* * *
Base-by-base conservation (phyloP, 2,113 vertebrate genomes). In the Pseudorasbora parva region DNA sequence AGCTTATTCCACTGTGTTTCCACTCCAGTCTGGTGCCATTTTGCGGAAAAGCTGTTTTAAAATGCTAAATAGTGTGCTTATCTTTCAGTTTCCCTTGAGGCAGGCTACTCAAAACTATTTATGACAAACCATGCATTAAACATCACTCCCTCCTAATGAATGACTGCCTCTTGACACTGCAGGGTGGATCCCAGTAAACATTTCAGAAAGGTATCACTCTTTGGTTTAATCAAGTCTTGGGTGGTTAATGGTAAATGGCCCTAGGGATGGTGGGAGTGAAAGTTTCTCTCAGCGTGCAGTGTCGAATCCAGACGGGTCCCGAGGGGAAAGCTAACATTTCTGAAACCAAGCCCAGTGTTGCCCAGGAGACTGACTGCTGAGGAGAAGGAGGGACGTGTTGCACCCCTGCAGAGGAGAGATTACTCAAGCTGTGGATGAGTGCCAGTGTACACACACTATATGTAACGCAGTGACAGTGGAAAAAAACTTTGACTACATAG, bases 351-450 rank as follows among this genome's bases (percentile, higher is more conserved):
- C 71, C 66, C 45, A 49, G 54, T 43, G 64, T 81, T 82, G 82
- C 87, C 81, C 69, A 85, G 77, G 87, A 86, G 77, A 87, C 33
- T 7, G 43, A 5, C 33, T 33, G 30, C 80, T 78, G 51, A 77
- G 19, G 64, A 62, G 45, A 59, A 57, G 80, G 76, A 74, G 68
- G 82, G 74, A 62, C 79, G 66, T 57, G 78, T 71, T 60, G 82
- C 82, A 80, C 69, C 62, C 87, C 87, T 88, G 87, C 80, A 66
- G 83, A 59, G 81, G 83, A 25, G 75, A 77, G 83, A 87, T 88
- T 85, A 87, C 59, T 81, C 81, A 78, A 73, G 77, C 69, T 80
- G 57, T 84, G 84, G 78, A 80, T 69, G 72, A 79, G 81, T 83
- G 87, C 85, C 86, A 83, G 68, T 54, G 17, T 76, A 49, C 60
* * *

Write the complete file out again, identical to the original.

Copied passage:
Base-by-base conservation (phyloP, 2,113 vertebrate genomes). In the Pseudorasbora parva region DNA sequence AGCTTATTCCACTGTGTTTCCACTCCAGTCTGGTGCCATTTTGCGGAAAAGCTGTTTTAAAATGCTAAATAGTGTGCTTATCTTTCAGTTTCCCTTGAGGCAGGCTACTCAAAACTATTTATGACAAACCATGCATTAAACATCACTCCCTCCTAATGAATGACTGCCTCTTGACACTGCAGGGTGGATCCCAGTAAACATTTCAGAAAGGTATCACTCTTTGGTTTAATCAAGTCTTGGGTGGTTAATGGTAAATGGCCCTAGGGATGGTGGGAGTGAAAGTTTCTCTCAGCGTGCAGTGTCGAATCCAGACGGGTCCCGAGGGGAAAGCTAACATTTCTGAAACCAAGCCCAGTGTTGCCCAGGAGACTGACTGCTGAGGAGAAGGAGGGACGTGTTGCACCCCTGCAGAGGAGAGATTACTCAAGCTGTGGATGAGTGCCAGTGTACACACACTATATGTAACGCAGTGACAGTGGAAAAAAACTTTGACTACATAG, bases 351-450 rank as follows among this genome's bases (percentile, higher is more conserved):
- C 71, C 66, C 45, A 49, G 54, T 43, G 64, T 81, T 82, G 82
- C 87, C 81, C 69, A 85, G 77, G 87, A 86, G 77, A 87, C 33
- T 7, G 43, A 5, C 33, T 33, G 30, C 80, T 78, G 51, A 77
- G 19, G 64, A 62, G 45, A 59, A 57, G 80, G 76, A 74, G 68
- G 82, G 74, A 62, C 79, G 66, T 57, G 78, T 71, T 60, G 82
- C 82, A 80, C 69, C 62, C 87, C 87, T 88, G 87, C 80, A 66
- G 83, A 59, G 81, G 83, A 25, G 75, A 77, G 83, A 87, T 88
- T 85, A 87, C 59, T 81, C 81, A 78, A 73, G 77, C 69, T 80
- G 57, T 84, G 84, G 78, A 80, T 69, G 72, A 79, G 81, T 83
- G 87, C 85, C 86, A 83, G 68, T 54, G 17, T 76, A 49, C 60